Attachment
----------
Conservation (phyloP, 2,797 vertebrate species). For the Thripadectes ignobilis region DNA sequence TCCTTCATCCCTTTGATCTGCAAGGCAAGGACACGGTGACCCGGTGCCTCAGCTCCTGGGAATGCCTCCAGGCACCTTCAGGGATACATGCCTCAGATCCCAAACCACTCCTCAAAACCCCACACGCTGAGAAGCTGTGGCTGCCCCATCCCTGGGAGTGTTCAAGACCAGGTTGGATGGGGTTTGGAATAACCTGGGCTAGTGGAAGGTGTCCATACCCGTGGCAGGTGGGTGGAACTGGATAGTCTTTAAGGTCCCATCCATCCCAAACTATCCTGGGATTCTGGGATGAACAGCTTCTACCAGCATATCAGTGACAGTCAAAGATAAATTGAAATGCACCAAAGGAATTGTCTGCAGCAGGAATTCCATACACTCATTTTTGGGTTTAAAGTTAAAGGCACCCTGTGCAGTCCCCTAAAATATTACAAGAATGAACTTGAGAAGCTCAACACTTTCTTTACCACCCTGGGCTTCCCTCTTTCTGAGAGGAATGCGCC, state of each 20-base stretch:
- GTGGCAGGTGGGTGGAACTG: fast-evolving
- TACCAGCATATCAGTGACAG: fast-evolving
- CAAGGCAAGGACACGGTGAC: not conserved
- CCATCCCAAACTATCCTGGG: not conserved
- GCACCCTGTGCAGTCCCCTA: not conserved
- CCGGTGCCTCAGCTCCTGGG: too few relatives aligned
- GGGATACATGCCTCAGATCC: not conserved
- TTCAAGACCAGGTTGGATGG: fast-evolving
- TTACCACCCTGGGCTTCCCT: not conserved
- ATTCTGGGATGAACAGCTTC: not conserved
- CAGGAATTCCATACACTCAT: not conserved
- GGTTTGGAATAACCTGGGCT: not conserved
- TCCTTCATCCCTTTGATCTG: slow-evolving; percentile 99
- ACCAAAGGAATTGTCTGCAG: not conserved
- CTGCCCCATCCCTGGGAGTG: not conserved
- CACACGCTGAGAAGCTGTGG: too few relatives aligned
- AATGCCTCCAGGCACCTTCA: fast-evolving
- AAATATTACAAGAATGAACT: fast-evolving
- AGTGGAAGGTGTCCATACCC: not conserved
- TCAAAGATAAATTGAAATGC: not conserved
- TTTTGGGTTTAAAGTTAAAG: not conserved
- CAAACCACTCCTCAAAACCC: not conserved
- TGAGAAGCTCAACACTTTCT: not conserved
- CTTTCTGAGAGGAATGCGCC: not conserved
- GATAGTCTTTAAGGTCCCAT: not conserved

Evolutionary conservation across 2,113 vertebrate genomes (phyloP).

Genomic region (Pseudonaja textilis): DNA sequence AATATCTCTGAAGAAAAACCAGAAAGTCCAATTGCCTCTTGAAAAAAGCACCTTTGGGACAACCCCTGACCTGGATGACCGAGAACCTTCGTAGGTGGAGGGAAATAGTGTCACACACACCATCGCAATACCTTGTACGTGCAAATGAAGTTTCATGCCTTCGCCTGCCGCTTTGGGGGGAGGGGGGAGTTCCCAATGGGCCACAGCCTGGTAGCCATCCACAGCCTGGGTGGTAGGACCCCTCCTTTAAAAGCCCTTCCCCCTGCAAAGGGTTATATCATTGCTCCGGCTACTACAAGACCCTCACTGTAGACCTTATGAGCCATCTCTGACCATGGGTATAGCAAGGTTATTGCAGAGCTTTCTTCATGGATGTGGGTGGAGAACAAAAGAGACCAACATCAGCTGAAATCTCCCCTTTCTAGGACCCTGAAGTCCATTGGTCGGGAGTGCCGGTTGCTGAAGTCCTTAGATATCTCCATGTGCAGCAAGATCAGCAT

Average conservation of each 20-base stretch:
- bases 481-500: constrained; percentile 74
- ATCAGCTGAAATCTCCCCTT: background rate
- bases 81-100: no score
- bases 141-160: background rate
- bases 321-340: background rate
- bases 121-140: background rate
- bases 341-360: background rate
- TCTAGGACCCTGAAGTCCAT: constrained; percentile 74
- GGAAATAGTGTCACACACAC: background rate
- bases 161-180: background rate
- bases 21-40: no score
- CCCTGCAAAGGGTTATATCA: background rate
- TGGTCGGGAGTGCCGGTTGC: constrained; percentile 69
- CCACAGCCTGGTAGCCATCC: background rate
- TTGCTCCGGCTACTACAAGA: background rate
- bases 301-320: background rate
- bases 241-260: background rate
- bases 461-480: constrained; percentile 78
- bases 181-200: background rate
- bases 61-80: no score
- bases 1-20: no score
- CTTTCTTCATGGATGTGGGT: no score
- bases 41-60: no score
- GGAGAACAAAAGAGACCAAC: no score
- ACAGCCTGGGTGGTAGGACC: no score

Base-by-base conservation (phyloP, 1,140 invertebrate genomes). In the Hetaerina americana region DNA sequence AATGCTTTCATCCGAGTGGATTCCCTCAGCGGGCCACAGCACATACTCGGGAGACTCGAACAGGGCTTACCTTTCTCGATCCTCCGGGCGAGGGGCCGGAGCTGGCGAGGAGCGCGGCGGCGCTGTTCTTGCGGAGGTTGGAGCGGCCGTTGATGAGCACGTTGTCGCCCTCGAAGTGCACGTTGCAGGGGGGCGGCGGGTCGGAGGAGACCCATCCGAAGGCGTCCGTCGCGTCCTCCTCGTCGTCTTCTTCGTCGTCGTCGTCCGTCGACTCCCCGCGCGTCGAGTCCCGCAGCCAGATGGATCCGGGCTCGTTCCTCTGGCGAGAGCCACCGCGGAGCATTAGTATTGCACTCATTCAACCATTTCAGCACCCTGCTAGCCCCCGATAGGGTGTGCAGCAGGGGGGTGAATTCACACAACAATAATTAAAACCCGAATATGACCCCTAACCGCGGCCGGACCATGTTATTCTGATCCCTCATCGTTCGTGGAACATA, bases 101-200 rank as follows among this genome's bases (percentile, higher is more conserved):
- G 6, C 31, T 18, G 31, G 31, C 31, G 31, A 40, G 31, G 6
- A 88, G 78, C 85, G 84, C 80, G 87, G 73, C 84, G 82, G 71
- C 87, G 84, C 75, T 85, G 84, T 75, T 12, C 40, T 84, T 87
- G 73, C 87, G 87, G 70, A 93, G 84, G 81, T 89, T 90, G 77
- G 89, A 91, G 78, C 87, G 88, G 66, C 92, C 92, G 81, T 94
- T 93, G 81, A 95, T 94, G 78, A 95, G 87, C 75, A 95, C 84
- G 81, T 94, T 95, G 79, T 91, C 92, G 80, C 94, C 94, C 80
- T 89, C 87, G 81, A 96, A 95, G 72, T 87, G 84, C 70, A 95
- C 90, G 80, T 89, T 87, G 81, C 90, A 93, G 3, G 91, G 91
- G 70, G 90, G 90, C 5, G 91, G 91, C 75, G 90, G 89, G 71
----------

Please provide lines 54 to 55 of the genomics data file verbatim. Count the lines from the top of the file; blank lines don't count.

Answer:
- ACAGCCTGGGTGGTAGGACC: no score

Base-by-base conservation (phyloP, 1,140 invertebrate genomes). In the Hetaerina americana region DNA sequence AATGCTTTCATCCGAGTGGATTCCCTCAGCGGGCCACAGCACATACTCGGGAGACTCGAACAGGGCTTACCTTTCTCGATCCTCCGGGCGAGGGGCCGGAGCTGGCGAGGAGCGCGGCGGCGCTGTTCTTGCGGAGGTTGGAGCGGCCGTTGATGAGCACGTTGTCGCCCTCGAAGTGCACGTTGCAGGGGGGCGGCGGGTCGGAGGAGACCCATCCGAAGGCGTCCGTCGCGTCCTCCTCGTCGTCTTCTTCGTCGTCGTCGTCCGTCGACTCCCCGCGCGTCGAGTCCCGCAGCCAGATGGATCCGGGCTCGTTCCTCTGGCGAGAGCCACCGCGGAGCATTAGTATTGCACTCATTCAACCATTTCAGCACCCTGCTAGCCCCCGATAGGGTGTGCAGCAGGGGGGTGAATTCACACAACAATAATTAAAACCCGAATATGACCCCTAACCGCGGCCGGACCATGTTATTCTGATCCCTCATCGTTCGTGGAACATA, bases 101-200 rank as follows among this genome's bases (percentile, higher is more conserved):